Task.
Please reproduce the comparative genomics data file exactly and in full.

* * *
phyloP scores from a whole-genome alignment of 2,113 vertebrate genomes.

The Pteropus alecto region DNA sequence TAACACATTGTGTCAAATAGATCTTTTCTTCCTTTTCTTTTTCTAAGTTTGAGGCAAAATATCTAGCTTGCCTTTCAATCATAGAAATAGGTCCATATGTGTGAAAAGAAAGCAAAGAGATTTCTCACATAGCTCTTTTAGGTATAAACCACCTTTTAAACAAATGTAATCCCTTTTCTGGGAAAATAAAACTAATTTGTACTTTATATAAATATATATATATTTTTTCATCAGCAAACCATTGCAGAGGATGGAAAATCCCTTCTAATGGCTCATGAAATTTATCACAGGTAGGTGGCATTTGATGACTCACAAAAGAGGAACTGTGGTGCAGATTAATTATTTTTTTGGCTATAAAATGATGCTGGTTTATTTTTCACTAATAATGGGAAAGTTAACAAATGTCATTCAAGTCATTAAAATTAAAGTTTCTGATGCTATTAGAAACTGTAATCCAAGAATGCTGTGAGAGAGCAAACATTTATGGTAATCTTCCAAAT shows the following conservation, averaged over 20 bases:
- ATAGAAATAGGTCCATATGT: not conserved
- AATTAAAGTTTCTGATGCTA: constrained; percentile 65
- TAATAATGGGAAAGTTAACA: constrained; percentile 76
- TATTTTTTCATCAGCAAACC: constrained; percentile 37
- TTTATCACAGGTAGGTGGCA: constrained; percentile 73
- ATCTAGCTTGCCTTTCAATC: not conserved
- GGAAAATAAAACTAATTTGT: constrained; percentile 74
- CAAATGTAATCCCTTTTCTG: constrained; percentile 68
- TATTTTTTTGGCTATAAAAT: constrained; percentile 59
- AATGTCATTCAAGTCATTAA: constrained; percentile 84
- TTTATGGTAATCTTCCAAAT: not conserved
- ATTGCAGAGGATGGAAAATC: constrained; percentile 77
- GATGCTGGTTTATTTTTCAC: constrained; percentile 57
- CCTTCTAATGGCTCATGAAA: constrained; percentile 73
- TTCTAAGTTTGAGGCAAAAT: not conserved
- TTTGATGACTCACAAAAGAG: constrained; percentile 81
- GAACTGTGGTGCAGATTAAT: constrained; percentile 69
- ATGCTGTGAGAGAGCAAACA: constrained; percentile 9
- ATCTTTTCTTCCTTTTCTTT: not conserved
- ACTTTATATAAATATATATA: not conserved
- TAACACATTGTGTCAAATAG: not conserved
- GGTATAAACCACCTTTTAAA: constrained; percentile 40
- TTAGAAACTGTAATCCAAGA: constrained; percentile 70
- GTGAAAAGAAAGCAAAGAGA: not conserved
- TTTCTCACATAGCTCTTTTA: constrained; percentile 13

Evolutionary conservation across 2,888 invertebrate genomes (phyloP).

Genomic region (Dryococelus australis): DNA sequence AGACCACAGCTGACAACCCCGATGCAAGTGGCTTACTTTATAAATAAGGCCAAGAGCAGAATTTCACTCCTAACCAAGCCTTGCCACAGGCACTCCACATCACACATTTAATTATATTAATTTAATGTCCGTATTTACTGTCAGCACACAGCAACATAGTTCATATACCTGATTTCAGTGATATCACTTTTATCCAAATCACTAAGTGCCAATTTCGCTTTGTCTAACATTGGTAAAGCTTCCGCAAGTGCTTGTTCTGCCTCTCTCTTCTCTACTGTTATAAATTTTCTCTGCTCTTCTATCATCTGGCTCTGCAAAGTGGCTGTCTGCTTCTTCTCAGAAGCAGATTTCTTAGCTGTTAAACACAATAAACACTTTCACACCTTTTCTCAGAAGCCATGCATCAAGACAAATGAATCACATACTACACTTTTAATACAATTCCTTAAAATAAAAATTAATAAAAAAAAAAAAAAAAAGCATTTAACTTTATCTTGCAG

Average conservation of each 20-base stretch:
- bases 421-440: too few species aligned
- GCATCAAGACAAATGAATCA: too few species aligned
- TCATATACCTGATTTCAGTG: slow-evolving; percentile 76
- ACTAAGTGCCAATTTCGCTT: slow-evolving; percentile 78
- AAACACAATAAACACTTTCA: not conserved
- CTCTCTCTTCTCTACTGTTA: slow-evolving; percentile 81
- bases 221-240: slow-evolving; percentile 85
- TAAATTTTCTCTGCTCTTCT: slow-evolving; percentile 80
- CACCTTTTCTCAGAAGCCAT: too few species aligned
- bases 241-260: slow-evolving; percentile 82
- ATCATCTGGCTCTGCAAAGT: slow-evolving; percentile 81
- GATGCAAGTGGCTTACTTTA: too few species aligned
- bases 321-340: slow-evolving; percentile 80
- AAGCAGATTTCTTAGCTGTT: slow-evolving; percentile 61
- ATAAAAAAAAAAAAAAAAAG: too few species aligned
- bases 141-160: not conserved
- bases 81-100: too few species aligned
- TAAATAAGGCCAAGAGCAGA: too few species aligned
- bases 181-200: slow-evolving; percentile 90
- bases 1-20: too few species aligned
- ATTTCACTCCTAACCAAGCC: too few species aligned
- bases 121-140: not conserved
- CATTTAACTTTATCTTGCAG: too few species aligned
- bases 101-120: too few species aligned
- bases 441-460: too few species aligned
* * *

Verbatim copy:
phyloP scores from a whole-genome alignment of 2,113 vertebrate genomes.

The Pteropus alecto region DNA sequence TAACACATTGTGTCAAATAGATCTTTTCTTCCTTTTCTTTTTCTAAGTTTGAGGCAAAATATCTAGCTTGCCTTTCAATCATAGAAATAGGTCCATATGTGTGAAAAGAAAGCAAAGAGATTTCTCACATAGCTCTTTTAGGTATAAACCACCTTTTAAACAAATGTAATCCCTTTTCTGGGAAAATAAAACTAATTTGTACTTTATATAAATATATATATATTTTTTCATCAGCAAACCATTGCAGAGGATGGAAAATCCCTTCTAATGGCTCATGAAATTTATCACAGGTAGGTGGCATTTGATGACTCACAAAAGAGGAACTGTGGTGCAGATTAATTATTTTTTTGGCTATAAAATGATGCTGGTTTATTTTTCACTAATAATGGGAAAGTTAACAAATGTCATTCAAGTCATTAAAATTAAAGTTTCTGATGCTATTAGAAACTGTAATCCAAGAATGCTGTGAGAGAGCAAACATTTATGGTAATCTTCCAAAT shows the following conservation, averaged over 20 bases:
- ATAGAAATAGGTCCATATGT: not conserved
- AATTAAAGTTTCTGATGCTA: constrained; percentile 65
- TAATAATGGGAAAGTTAACA: constrained; percentile 76
- TATTTTTTCATCAGCAAACC: constrained; percentile 37
- TTTATCACAGGTAGGTGGCA: constrained; percentile 73
- ATCTAGCTTGCCTTTCAATC: not conserved
- GGAAAATAAAACTAATTTGT: constrained; percentile 74
- CAAATGTAATCCCTTTTCTG: constrained; percentile 68
- TATTTTTTTGGCTATAAAAT: constrained; percentile 59
- AATGTCATTCAAGTCATTAA: constrained; percentile 84
- TTTATGGTAATCTTCCAAAT: not conserved
- ATTGCAGAGGATGGAAAATC: constrained; percentile 77
- GATGCTGGTTTATTTTTCAC: constrained; percentile 57
- CCTTCTAATGGCTCATGAAA: constrained; percentile 73
- TTCTAAGTTTGAGGCAAAAT: not conserved
- TTTGATGACTCACAAAAGAG: constrained; percentile 81
- GAACTGTGGTGCAGATTAAT: constrained; percentile 69
- ATGCTGTGAGAGAGCAAACA: constrained; percentile 9
- ATCTTTTCTTCCTTTTCTTT: not conserved
- ACTTTATATAAATATATATA: not conserved
- TAACACATTGTGTCAAATAG: not conserved
- GGTATAAACCACCTTTTAAA: constrained; percentile 40
- TTAGAAACTGTAATCCAAGA: constrained; percentile 70
- GTGAAAAGAAAGCAAAGAGA: not conserved
- TTTCTCACATAGCTCTTTTA: constrained; percentile 13

Evolutionary conservation across 2,888 invertebrate genomes (phyloP).

Genomic region (Dryococelus australis): DNA sequence AGACCACAGCTGACAACCCCGATGCAAGTGGCTTACTTTATAAATAAGGCCAAGAGCAGAATTTCACTCCTAACCAAGCCTTGCCACAGGCACTCCACATCACACATTTAATTATATTAATTTAATGTCCGTATTTACTGTCAGCACACAGCAACATAGTTCATATACCTGATTTCAGTGATATCACTTTTATCCAAATCACTAAGTGCCAATTTCGCTTTGTCTAACATTGGTAAAGCTTCCGCAAGTGCTTGTTCTGCCTCTCTCTTCTCTACTGTTATAAATTTTCTCTGCTCTTCTATCATCTGGCTCTGCAAAGTGGCTGTCTGCTTCTTCTCAGAAGCAGATTTCTTAGCTGTTAAACACAATAAACACTTTCACACCTTTTCTCAGAAGCCATGCATCAAGACAAATGAATCACATACTACACTTTTAATACAATTCCTTAAAATAAAAATTAATAAAAAAAAAAAAAAAAAGCATTTAACTTTATCTTGCAG

Average conservation of each 20-base stretch:
- bases 421-440: too few species aligned
- GCATCAAGACAAATGAATCA: too few species aligned
- TCATATACCTGATTTCAGTG: slow-evolving; percentile 76
- ACTAAGTGCCAATTTCGCTT: slow-evolving; percentile 78
- AAACACAATAAACACTTTCA: not conserved
- CTCTCTCTTCTCTACTGTTA: slow-evolving; percentile 81
- bases 221-240: slow-evolving; percentile 85
- TAAATTTTCTCTGCTCTTCT: slow-evolving; percentile 80
- CACCTTTTCTCAGAAGCCAT: too few species aligned
- bases 241-260: slow-evolving; percentile 82
- ATCATCTGGCTCTGCAAAGT: slow-evolving; percentile 81
- GATGCAAGTGGCTTACTTTA: too few species aligned
- bases 321-340: slow-evolving; percentile 80
- AAGCAGATTTCTTAGCTGTT: slow-evolving; percentile 61
- ATAAAAAAAAAAAAAAAAAG: too few species aligned
- bases 141-160: not conserved
- bases 81-100: too few species aligned
- TAAATAAGGCCAAGAGCAGA: too few species aligned
- bases 181-200: slow-evolving; percentile 90
- bases 1-20: too few species aligned
- ATTTCACTCCTAACCAAGCC: too few species aligned
- bases 121-140: not conserved
- CATTTAACTTTATCTTGCAG: too few species aligned
- bases 101-120: too few species aligned
- bases 441-460: too few species aligned